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Published July 1967 | Published
Journal Article Open

A Seismic Equation of State


Birch's hypothesis of a close relationship between seismic velocity and density is extended and modified so as to be in accord with theoretical predictions concerning the form of the equation of state. Although developed as a simple method to assure consistency between the seismic velocities and densities in free oscillation calculations the resulting equation of state is of quite general utility in geophysical studies where the seismic velocities, rather than hydrostatic pressure and temperature, are the directly measured variables. A simplified form of the seismic equation of state is ρ= AMΦ^* where ρ is the density, M is the mean atomic weight, n is a constant of the order of ¼ to ⅓ and is related to the Grüneisen constant γ, and Φ is the seismic parameter V_P^2 - (4/3)V_S^2. The exponent n is slightly different for constant temperature and constant pressure experiments but its magnitude, in both cases, can be estimated from lattice dynamics. On the other hand n is roughly the same number for compositional, structural and pressure effects. Since Φ also is (∂P/∂ρ)_S and KS/ρ, data from static compression and shock wave as well as ultrasonic experiments can be used to determine the parameters in the equation of state and to extend its range beyond that available from ultrasonic data. Static pressure and shock wave data extend to much higher pressures, or compressions, than the ultrasonic data used by Birch and many more materials have been tested. The general tendency of density to increase with Φ can be used to determine the density in the C-region even if this is a region of phase changes. New density models for the Earth are constructed on these considerations.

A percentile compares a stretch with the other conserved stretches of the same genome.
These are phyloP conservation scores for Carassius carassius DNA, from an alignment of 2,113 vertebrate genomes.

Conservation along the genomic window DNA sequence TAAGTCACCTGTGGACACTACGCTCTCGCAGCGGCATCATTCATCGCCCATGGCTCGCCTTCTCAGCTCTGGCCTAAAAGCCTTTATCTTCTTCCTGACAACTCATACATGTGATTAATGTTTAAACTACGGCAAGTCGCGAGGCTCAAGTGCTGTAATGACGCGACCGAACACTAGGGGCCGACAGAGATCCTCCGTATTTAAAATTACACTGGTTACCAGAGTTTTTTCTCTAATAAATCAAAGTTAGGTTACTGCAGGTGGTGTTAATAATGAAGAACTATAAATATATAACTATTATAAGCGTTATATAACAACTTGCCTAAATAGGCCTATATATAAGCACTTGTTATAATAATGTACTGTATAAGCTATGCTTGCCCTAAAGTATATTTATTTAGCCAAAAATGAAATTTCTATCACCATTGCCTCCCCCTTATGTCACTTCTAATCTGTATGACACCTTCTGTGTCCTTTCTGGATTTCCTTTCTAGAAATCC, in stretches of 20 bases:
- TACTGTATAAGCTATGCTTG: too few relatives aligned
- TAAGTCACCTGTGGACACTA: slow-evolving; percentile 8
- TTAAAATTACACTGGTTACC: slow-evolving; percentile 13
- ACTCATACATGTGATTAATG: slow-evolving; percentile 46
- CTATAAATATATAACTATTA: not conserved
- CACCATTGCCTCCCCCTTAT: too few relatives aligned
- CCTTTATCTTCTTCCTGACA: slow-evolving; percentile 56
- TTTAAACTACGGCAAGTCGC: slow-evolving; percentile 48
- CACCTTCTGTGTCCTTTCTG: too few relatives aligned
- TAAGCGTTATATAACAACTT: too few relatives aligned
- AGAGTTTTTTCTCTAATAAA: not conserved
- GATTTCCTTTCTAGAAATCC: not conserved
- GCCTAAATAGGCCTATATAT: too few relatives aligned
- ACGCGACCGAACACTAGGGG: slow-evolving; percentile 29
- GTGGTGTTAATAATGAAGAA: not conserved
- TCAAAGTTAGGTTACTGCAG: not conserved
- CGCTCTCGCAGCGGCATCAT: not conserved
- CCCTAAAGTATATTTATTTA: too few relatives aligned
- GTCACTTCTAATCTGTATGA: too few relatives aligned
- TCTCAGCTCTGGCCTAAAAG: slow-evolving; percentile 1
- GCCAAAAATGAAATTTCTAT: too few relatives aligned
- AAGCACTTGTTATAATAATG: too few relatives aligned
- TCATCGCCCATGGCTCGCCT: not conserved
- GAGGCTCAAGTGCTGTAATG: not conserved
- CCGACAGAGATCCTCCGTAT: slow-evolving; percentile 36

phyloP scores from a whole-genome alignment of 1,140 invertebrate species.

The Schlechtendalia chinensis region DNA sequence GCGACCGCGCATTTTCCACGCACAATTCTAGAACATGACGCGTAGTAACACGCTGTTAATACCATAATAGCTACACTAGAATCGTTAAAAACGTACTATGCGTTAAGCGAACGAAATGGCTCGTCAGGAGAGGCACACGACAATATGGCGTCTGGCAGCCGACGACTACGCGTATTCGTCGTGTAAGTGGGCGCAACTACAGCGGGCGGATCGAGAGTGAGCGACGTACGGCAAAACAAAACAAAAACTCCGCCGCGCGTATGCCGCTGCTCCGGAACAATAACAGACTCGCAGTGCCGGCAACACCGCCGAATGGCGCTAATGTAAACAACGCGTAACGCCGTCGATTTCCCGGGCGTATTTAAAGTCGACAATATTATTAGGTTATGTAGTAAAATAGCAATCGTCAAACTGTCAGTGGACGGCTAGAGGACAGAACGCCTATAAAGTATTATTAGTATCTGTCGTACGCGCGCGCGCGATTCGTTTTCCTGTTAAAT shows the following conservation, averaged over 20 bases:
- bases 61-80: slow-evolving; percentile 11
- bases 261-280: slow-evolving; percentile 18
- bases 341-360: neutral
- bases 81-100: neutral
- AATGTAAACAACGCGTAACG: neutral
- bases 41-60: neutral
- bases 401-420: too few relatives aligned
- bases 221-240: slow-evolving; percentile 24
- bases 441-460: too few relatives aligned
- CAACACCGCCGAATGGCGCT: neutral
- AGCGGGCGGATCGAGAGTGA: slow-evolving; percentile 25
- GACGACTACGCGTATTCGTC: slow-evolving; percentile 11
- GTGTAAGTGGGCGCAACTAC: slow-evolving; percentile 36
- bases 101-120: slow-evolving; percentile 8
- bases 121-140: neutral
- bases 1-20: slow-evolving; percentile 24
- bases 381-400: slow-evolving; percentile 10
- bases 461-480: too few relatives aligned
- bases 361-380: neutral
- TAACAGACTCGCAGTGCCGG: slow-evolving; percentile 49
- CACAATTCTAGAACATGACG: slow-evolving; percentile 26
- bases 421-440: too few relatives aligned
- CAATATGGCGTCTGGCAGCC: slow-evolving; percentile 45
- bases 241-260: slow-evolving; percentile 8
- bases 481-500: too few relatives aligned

Additional Information

© 1967 Royal Astronomical Society. This work was supported by a Sloan Foundation Fellowship. I would like to acknowledge the assistance of Martin Smith in the calculations. Orson L. Anderson and R. G. McQueen kindly supplied me with preprints of some of their important experimental papers. I have profited greatly from conversations with Orson L. Anderson, Francis Birch and Dan McKenzie.

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